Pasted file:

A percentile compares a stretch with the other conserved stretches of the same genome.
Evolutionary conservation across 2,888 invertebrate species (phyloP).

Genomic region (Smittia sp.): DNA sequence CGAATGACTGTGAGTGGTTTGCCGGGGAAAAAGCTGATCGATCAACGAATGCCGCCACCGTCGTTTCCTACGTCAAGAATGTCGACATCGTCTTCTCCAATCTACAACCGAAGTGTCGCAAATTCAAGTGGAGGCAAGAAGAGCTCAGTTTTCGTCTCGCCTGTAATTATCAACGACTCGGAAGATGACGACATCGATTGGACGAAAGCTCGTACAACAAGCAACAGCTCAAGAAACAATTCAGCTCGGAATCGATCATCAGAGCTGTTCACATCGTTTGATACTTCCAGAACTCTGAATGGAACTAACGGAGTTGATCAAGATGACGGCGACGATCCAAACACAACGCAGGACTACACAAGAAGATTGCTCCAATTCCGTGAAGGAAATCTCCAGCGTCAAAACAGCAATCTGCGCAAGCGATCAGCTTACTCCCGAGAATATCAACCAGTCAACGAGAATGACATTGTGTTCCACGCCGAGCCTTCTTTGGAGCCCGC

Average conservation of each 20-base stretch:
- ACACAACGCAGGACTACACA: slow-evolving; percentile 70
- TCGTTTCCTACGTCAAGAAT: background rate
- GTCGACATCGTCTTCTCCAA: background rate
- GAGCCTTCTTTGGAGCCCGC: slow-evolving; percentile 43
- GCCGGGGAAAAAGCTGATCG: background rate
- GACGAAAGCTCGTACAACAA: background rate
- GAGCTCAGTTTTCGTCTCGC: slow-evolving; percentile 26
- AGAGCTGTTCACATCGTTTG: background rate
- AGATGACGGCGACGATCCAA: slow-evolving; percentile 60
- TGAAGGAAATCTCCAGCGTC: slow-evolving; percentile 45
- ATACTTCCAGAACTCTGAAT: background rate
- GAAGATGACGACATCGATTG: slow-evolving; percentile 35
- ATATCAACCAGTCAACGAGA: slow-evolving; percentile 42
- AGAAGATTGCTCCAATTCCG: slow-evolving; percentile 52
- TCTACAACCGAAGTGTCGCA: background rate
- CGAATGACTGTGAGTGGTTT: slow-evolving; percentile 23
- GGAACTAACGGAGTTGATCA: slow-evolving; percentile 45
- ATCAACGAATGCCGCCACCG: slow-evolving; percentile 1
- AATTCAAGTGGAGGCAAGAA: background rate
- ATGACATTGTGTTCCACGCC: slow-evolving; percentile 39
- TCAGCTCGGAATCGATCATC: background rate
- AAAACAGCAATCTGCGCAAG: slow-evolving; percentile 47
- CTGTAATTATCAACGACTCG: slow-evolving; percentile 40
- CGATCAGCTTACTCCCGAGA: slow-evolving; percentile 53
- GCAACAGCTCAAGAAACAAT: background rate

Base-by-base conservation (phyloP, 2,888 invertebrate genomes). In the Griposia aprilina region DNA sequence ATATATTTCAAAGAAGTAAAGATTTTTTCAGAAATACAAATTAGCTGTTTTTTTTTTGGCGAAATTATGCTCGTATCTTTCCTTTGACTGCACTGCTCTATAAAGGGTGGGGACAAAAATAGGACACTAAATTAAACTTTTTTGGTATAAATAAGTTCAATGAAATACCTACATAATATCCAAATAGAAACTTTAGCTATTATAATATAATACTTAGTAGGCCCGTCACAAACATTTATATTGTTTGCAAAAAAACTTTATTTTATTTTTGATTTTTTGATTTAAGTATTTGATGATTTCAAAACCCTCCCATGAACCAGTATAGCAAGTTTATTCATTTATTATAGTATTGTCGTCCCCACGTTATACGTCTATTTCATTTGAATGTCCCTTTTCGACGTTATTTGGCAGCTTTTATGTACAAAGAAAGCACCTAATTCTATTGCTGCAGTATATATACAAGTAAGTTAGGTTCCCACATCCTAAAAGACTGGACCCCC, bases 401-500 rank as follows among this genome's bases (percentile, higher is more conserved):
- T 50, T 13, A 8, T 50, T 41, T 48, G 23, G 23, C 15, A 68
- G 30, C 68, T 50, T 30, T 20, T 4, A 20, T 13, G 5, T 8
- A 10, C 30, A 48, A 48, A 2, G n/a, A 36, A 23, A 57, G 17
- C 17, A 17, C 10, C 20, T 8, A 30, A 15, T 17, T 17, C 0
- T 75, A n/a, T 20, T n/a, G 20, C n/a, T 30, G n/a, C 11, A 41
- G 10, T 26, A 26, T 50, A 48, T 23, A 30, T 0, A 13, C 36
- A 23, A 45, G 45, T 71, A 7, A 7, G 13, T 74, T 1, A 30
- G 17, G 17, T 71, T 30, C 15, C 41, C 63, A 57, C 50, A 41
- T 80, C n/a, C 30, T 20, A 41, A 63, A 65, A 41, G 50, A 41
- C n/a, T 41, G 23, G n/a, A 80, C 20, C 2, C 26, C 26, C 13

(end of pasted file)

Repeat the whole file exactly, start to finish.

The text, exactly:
A percentile compares a stretch with the other conserved stretches of the same genome.
Evolutionary conservation across 2,888 invertebrate species (phyloP).

Genomic region (Smittia sp.): DNA sequence CGAATGACTGTGAGTGGTTTGCCGGGGAAAAAGCTGATCGATCAACGAATGCCGCCACCGTCGTTTCCTACGTCAAGAATGTCGACATCGTCTTCTCCAATCTACAACCGAAGTGTCGCAAATTCAAGTGGAGGCAAGAAGAGCTCAGTTTTCGTCTCGCCTGTAATTATCAACGACTCGGAAGATGACGACATCGATTGGACGAAAGCTCGTACAACAAGCAACAGCTCAAGAAACAATTCAGCTCGGAATCGATCATCAGAGCTGTTCACATCGTTTGATACTTCCAGAACTCTGAATGGAACTAACGGAGTTGATCAAGATGACGGCGACGATCCAAACACAACGCAGGACTACACAAGAAGATTGCTCCAATTCCGTGAAGGAAATCTCCAGCGTCAAAACAGCAATCTGCGCAAGCGATCAGCTTACTCCCGAGAATATCAACCAGTCAACGAGAATGACATTGTGTTCCACGCCGAGCCTTCTTTGGAGCCCGC

Average conservation of each 20-base stretch:
- ACACAACGCAGGACTACACA: slow-evolving; percentile 70
- TCGTTTCCTACGTCAAGAAT: background rate
- GTCGACATCGTCTTCTCCAA: background rate
- GAGCCTTCTTTGGAGCCCGC: slow-evolving; percentile 43
- GCCGGGGAAAAAGCTGATCG: background rate
- GACGAAAGCTCGTACAACAA: background rate
- GAGCTCAGTTTTCGTCTCGC: slow-evolving; percentile 26
- AGAGCTGTTCACATCGTTTG: background rate
- AGATGACGGCGACGATCCAA: slow-evolving; percentile 60
- TGAAGGAAATCTCCAGCGTC: slow-evolving; percentile 45
- ATACTTCCAGAACTCTGAAT: background rate
- GAAGATGACGACATCGATTG: slow-evolving; percentile 35
- ATATCAACCAGTCAACGAGA: slow-evolving; percentile 42
- AGAAGATTGCTCCAATTCCG: slow-evolving; percentile 52
- TCTACAACCGAAGTGTCGCA: background rate
- CGAATGACTGTGAGTGGTTT: slow-evolving; percentile 23
- GGAACTAACGGAGTTGATCA: slow-evolving; percentile 45
- ATCAACGAATGCCGCCACCG: slow-evolving; percentile 1
- AATTCAAGTGGAGGCAAGAA: background rate
- ATGACATTGTGTTCCACGCC: slow-evolving; percentile 39
- TCAGCTCGGAATCGATCATC: background rate
- AAAACAGCAATCTGCGCAAG: slow-evolving; percentile 47
- CTGTAATTATCAACGACTCG: slow-evolving; percentile 40
- CGATCAGCTTACTCCCGAGA: slow-evolving; percentile 53
- GCAACAGCTCAAGAAACAAT: background rate

Base-by-base conservation (phyloP, 2,888 invertebrate genomes). In the Griposia aprilina region DNA sequence ATATATTTCAAAGAAGTAAAGATTTTTTCAGAAATACAAATTAGCTGTTTTTTTTTTGGCGAAATTATGCTCGTATCTTTCCTTTGACTGCACTGCTCTATAAAGGGTGGGGACAAAAATAGGACACTAAATTAAACTTTTTTGGTATAAATAAGTTCAATGAAATACCTACATAATATCCAAATAGAAACTTTAGCTATTATAATATAATACTTAGTAGGCCCGTCACAAACATTTATATTGTTTGCAAAAAAACTTTATTTTATTTTTGATTTTTTGATTTAAGTATTTGATGATTTCAAAACCCTCCCATGAACCAGTATAGCAAGTTTATTCATTTATTATAGTATTGTCGTCCCCACGTTATACGTCTATTTCATTTGAATGTCCCTTTTCGACGTTATTTGGCAGCTTTTATGTACAAAGAAAGCACCTAATTCTATTGCTGCAGTATATATACAAGTAAGTTAGGTTCCCACATCCTAAAAGACTGGACCCCC, bases 401-500 rank as follows among this genome's bases (percentile, higher is more conserved):
- T 50, T 13, A 8, T 50, T 41, T 48, G 23, G 23, C 15, A 68
- G 30, C 68, T 50, T 30, T 20, T 4, A 20, T 13, G 5, T 8
- A 10, C 30, A 48, A 48, A 2, G n/a, A 36, A 23, A 57, G 17
- C 17, A 17, C 10, C 20, T 8, A 30, A 15, T 17, T 17, C 0
- T 75, A n/a, T 20, T n/a, G 20, C n/a, T 30, G n/a, C 11, A 41
- G 10, T 26, A 26, T 50, A 48, T 23, A 30, T 0, A 13, C 36
- A 23, A 45, G 45, T 71, A 7, A 7, G 13, T 74, T 1, A 30
- G 17, G 17, T 71, T 30, C 15, C 41, C 63, A 57, C 50, A 41
- T 80, C n/a, C 30, T 20, A 41, A 63, A 65, A 41, G 50, A 41
- C n/a, T 41, G 23, G n/a, A 80, C 20, C 2, C 26, C 26, C 13